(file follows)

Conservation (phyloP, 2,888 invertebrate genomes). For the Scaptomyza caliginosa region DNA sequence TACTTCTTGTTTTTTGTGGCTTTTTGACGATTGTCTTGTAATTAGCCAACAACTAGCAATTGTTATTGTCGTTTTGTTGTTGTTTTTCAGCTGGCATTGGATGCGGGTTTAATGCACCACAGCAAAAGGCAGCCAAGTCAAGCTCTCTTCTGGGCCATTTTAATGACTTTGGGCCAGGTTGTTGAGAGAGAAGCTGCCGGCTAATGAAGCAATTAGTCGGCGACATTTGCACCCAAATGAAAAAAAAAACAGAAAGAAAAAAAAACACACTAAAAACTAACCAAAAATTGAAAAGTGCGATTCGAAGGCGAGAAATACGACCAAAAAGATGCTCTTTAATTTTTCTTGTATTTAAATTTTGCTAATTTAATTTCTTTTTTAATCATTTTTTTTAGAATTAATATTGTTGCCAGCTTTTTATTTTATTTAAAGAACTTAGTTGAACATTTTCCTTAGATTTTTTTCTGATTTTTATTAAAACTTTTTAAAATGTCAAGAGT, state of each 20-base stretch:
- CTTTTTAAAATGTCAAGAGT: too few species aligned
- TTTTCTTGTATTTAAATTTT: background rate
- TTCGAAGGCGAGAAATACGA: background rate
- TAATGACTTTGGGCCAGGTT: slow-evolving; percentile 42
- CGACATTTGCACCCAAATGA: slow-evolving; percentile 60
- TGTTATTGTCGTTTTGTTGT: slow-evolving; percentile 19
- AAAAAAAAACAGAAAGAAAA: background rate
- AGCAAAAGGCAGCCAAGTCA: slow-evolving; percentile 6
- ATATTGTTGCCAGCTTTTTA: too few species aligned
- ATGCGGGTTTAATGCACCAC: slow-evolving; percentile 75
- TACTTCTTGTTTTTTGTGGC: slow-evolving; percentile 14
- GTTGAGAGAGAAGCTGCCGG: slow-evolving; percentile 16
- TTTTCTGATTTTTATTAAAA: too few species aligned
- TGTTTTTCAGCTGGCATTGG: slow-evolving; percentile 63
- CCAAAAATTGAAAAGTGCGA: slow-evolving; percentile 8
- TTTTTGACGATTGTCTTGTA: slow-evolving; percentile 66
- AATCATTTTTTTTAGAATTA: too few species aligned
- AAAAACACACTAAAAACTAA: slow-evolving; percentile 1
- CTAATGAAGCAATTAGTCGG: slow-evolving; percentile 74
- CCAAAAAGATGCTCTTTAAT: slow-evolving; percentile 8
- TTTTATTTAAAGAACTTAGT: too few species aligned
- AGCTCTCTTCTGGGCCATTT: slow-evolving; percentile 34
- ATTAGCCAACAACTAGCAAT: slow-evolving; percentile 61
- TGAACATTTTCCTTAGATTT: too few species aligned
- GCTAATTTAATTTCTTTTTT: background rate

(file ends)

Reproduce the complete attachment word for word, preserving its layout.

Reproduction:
Conservation (phyloP, 2,888 invertebrate genomes). For the Scaptomyza caliginosa region DNA sequence TACTTCTTGTTTTTTGTGGCTTTTTGACGATTGTCTTGTAATTAGCCAACAACTAGCAATTGTTATTGTCGTTTTGTTGTTGTTTTTCAGCTGGCATTGGATGCGGGTTTAATGCACCACAGCAAAAGGCAGCCAAGTCAAGCTCTCTTCTGGGCCATTTTAATGACTTTGGGCCAGGTTGTTGAGAGAGAAGCTGCCGGCTAATGAAGCAATTAGTCGGCGACATTTGCACCCAAATGAAAAAAAAAACAGAAAGAAAAAAAAACACACTAAAAACTAACCAAAAATTGAAAAGTGCGATTCGAAGGCGAGAAATACGACCAAAAAGATGCTCTTTAATTTTTCTTGTATTTAAATTTTGCTAATTTAATTTCTTTTTTAATCATTTTTTTTAGAATTAATATTGTTGCCAGCTTTTTATTTTATTTAAAGAACTTAGTTGAACATTTTCCTTAGATTTTTTTCTGATTTTTATTAAAACTTTTTAAAATGTCAAGAGT, state of each 20-base stretch:
- CTTTTTAAAATGTCAAGAGT: too few species aligned
- TTTTCTTGTATTTAAATTTT: background rate
- TTCGAAGGCGAGAAATACGA: background rate
- TAATGACTTTGGGCCAGGTT: slow-evolving; percentile 42
- CGACATTTGCACCCAAATGA: slow-evolving; percentile 60
- TGTTATTGTCGTTTTGTTGT: slow-evolving; percentile 19
- AAAAAAAAACAGAAAGAAAA: background rate
- AGCAAAAGGCAGCCAAGTCA: slow-evolving; percentile 6
- ATATTGTTGCCAGCTTTTTA: too few species aligned
- ATGCGGGTTTAATGCACCAC: slow-evolving; percentile 75
- TACTTCTTGTTTTTTGTGGC: slow-evolving; percentile 14
- GTTGAGAGAGAAGCTGCCGG: slow-evolving; percentile 16
- TTTTCTGATTTTTATTAAAA: too few species aligned
- TGTTTTTCAGCTGGCATTGG: slow-evolving; percentile 63
- CCAAAAATTGAAAAGTGCGA: slow-evolving; percentile 8
- TTTTTGACGATTGTCTTGTA: slow-evolving; percentile 66
- AATCATTTTTTTTAGAATTA: too few species aligned
- AAAAACACACTAAAAACTAA: slow-evolving; percentile 1
- CTAATGAAGCAATTAGTCGG: slow-evolving; percentile 74
- CCAAAAAGATGCTCTTTAAT: slow-evolving; percentile 8
- TTTTATTTAAAGAACTTAGT: too few species aligned
- AGCTCTCTTCTGGGCCATTT: slow-evolving; percentile 34
- ATTAGCCAACAACTAGCAAT: slow-evolving; percentile 61
- TGAACATTTTCCTTAGATTT: too few species aligned
- GCTAATTTAATTTCTTTTTT: background rate